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At refugee camps, birth control is crucial and in short supply

EPA/Filippo Monteforte
No place to make babies.
Published Last updated This article is more than 2 years old.

The need for family planning among migrants and refugees is well known (pdf). This population is at a higher risk of unwanted pregnancies and has less knowledge of, and access to, contraception. For women living in refugee camps, unwanted pregnancy adds hardship to an already terrible situation, and yet reproductive issues are hardly addressed as a priority in refugee camps, or conflict areas.

Currently, birth control options are scarce for refugees both in Turkey and Greece. According to the United Nation Population Fund (UNFPA), there were half a million pregnancies in 2015 among Syrian women living at home and as refugees. It its guidelines, the United Nations High Commission for Refugees (UNHCR) highlights how providing reproductive health care to refugees is “crucial for the mental and social well being of any individual” (pdf, p.9), but providing family planning on the ground remains a challenge.

DKT Turkey, an arm of DKT International, a social marketing organization focused on providing affordable condoms and other forms of birth control, is trying to help. Since 2009, it DKT has marketed condoms, IUDs, and birth control at lower prices than those provided by multinational brands by producing and importing its own products.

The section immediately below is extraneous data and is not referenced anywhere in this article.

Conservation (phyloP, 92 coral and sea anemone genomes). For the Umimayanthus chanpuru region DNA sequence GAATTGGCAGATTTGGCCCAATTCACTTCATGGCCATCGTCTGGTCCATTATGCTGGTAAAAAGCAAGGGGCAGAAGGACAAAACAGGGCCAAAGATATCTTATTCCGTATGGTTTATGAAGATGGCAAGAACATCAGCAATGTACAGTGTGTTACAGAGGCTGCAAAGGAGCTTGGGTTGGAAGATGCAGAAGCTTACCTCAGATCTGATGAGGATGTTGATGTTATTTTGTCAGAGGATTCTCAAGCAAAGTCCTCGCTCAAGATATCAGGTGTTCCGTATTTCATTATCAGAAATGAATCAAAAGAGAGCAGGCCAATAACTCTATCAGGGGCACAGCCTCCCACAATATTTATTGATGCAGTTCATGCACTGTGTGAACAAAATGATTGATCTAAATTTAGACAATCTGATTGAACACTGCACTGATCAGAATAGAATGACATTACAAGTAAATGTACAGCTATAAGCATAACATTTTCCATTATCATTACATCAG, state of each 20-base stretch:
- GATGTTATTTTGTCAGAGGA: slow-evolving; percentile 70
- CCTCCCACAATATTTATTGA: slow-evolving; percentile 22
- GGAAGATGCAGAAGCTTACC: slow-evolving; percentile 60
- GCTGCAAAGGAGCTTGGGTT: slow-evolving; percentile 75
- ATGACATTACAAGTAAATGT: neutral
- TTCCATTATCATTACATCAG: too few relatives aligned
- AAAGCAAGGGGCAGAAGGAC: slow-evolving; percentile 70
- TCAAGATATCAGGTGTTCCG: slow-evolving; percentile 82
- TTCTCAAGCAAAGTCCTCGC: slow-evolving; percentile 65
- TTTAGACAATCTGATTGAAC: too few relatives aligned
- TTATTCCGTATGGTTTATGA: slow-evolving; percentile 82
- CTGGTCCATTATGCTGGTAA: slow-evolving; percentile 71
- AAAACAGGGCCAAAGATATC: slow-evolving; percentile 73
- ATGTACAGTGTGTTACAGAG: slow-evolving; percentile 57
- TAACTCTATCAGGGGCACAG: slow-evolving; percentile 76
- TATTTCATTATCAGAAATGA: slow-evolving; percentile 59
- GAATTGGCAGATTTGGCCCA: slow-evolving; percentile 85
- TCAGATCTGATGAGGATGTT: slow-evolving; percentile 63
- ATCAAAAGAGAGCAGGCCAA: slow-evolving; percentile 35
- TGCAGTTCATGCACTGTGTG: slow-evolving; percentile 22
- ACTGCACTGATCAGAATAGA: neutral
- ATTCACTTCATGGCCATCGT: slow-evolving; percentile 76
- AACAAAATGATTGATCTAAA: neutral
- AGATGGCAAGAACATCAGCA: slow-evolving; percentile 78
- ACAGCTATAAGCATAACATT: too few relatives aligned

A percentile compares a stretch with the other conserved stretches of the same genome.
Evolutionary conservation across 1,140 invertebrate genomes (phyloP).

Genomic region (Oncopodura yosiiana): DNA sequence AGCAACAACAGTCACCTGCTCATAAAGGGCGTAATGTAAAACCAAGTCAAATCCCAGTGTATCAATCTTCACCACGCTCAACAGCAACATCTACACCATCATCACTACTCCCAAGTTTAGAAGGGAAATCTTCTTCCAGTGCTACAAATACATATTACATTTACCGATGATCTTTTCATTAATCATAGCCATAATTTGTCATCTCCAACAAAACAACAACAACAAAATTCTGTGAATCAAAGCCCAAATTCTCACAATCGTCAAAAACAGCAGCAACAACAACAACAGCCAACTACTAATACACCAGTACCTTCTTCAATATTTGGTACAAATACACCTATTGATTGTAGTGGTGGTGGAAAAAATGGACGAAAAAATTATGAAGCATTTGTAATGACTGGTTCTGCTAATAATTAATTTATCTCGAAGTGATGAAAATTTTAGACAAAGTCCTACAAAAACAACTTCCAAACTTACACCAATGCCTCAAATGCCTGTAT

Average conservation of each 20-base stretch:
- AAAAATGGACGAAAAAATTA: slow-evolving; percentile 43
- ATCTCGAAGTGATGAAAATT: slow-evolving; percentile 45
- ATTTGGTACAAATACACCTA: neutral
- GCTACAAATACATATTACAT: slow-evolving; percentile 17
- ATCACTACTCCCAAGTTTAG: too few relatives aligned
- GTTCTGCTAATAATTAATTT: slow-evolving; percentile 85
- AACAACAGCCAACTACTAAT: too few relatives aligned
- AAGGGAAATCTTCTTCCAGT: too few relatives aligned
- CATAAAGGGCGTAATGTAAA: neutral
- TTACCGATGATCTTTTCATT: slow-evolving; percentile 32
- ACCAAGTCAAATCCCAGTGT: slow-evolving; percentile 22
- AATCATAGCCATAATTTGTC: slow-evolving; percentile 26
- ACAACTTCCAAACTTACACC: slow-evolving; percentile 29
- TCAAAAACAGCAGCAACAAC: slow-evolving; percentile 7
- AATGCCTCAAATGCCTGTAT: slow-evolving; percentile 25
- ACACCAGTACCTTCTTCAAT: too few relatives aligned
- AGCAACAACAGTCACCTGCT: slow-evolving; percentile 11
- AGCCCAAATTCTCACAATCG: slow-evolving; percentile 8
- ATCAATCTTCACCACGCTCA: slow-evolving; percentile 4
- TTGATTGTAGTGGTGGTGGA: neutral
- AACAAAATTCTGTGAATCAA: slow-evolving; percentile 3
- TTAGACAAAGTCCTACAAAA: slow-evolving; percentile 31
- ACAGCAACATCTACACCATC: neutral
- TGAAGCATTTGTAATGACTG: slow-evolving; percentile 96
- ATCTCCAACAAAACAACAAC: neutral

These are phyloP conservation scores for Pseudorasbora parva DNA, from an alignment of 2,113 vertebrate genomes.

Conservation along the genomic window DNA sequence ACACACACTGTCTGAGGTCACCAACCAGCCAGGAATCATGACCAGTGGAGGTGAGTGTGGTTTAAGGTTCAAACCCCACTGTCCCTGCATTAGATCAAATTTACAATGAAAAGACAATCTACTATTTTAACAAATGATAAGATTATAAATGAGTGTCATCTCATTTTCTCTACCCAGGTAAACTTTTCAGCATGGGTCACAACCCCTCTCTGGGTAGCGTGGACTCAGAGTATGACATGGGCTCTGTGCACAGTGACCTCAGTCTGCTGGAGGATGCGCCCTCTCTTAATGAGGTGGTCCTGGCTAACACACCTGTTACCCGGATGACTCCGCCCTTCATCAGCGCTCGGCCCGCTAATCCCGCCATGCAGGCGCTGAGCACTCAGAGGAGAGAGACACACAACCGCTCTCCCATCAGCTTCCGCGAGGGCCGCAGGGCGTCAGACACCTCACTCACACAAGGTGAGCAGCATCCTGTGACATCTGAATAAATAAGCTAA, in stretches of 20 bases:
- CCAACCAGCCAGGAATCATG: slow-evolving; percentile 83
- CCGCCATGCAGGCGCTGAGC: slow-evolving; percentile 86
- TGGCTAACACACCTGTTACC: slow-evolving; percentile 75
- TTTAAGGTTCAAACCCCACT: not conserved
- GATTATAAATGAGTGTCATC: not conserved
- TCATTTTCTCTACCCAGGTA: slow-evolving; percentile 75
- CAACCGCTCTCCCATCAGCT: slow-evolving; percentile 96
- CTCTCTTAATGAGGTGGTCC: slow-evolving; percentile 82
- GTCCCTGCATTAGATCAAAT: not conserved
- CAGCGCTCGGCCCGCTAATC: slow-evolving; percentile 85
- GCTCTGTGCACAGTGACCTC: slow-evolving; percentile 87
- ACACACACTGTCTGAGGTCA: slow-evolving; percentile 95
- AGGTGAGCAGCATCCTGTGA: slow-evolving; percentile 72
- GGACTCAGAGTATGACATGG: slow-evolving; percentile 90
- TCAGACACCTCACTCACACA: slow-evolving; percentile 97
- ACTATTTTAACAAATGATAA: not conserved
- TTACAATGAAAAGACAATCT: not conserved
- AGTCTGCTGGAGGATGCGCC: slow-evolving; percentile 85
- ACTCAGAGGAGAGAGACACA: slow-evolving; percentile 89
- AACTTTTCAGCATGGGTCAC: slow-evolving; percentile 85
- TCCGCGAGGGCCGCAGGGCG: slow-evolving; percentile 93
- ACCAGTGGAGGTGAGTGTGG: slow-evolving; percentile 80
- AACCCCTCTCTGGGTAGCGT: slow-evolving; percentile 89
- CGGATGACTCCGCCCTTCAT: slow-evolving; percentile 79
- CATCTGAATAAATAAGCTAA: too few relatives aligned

“Because the [Greek] government is focused on other subjects,” Yakup Aydogan, director of DKT Turkey, told Quartz, “family planning for refugees is not a priority.” He says DKT was contacted by Circle of Health International (COHI), an organization providing relief to refugees in Lesbos, in January and agreed to provide 10,000 condoms for free—but shipping them to Lesbos was a long and costly process: from İzmir, where DKT is based, to Istanbul, then onto to Athens and, after custom clearance, Lesbos. To speed it up, the shipment was sent to an address in Ayvalık, a coastal town in Turkey, where it was picked up by a member of COHI, who travelled back with all 10,000 condoms via ferry to Lesbos, where the organization began distributing them in February.

“We have millions of refugees in Turkey, too,” says Aydogan, pointing the lack of of contraception for migrants settled in Turkey. Earlier this year, he says, DKT received a similar call to COHI’s from a doctor working in a camp Kilis, Turkey, near the Syrian border: she asked for IUDs, and DKT so far sent 1,000.

It’s a drop in the sea, considering that over half of the hundreds of thousands of asylum seekers in Europe are between 18 and 34 years old. Children of refugees and migrants face great dangers, including that of ending up in trafficking and slave trade. According to Europe’s police agency Europol, at least 10,000 refugee children are missing.

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